Commission calls for a new not-for-profit organisation to represent saversPosted on Tuesday 22nd October 2013A hard-hitting report on the distribution of wealth in the UK will today call for a series of measures to encourage saving – even among those on the lowest incomes – and for a new not-for-profit body to represent the interests of savers.
The University of Birmingham Policy Commission report, entitled: Sharing our good fortune: understanding and responding to wealth inequality urges policy makers to do more to help people avoid problem debt.
The report, to be launched in Westminster tonight, states: “In terms of debt prevention, increased levels of saving would clearly help to avoid the need to borrow. Saving is clearly difficult for those on very low incomes but if people can afford to repay a loan, this suggests that they could afford to save.”
Among the recommendations are:
The Rt Revd David Urquhart , chairman of Commission, said: “The debt problem in this country is spiraling out of control. Pay day lenders are preying on some of the most vulnerable in society. The less well off used to save hard for things they wanted but today’s society puts everything on credit and serious problems occur when those loans have to be repaid. We need to persuade more people to save, even if it’s very small amounts and policy makers need to grasp the nettle to reverse the escalating debt crisis.”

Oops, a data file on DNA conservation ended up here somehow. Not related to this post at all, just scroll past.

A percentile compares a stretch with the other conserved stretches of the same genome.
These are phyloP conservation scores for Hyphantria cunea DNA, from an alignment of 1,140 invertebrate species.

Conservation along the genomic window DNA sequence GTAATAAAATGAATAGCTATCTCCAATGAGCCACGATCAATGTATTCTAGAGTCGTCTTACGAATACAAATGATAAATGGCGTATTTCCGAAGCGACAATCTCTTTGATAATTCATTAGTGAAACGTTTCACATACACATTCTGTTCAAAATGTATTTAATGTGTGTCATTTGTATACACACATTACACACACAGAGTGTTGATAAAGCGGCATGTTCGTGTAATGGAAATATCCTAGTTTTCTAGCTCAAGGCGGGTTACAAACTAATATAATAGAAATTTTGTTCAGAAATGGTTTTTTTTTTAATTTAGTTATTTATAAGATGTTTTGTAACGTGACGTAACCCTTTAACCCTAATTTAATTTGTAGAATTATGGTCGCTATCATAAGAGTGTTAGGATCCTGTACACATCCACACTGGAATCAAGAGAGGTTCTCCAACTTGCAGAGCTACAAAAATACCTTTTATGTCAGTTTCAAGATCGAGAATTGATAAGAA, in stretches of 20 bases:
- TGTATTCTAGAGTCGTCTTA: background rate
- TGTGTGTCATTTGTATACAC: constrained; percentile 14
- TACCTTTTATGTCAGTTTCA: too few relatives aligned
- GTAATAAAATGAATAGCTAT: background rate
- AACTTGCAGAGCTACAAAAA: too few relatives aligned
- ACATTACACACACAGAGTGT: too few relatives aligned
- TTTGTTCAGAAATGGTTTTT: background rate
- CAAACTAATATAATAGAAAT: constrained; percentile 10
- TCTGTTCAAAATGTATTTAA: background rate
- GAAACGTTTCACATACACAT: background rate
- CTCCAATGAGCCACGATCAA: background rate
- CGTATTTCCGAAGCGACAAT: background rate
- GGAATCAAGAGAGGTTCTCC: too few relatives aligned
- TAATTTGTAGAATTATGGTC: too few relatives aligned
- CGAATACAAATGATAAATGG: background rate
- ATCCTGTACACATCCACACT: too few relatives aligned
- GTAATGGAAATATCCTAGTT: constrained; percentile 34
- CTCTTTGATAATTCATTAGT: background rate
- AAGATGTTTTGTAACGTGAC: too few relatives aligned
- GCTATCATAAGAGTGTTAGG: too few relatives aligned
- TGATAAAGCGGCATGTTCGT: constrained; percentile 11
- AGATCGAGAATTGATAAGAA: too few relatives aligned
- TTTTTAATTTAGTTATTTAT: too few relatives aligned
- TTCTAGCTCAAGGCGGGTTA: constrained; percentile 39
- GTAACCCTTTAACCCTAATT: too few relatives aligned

- Automatic enrolment into a savings account for people starting a new job
- A match-saving scheme devised to encourage and reward savings by those on low incomes
- Fresh incentives to increase the amount saved in occupational pensions for those on low and middle incomes
- Increased funding for debt advice and Credit Unions
- The creation of a new not-for-profit organisation to represent the interests of savers
Professor Karen Rowlingson, lead academic on the Commission, said: “The gap between rich and poor in Britain today is much greater than people think it is, or want it to be. This Policy Commission calls for a fresh discussion about how to help people reduce debt and build some savings.”
Commission member Dr Paul Cox, added: “An organisation that serves savers’ interests has to be established if value for money is to be secured for the millions of working adults who are starting to save through pension auto-enrolment and their desire to provide for their future.
“Currently, investment products still do not have fixed prices and usually carry a product fee plus a multitude of add-ons that consumers neither agree or are even aware of. An organisation serving savers that independently challenges these and other conventions can help the benefits of competition pass to consumers as they do in other industries.
“The organisation could be funded through a flat rate £1 charge collected on all UK investment trades over £10,000 or alternatively funds might come from charitable trusts and eventually, ideally, direct debits from savers who would become members.”
Tuesday, 22 October 2013
I think this is a really good idea. Striking that ordinary punters - as savers - have no real voice. A body like this could develop into something really interesting.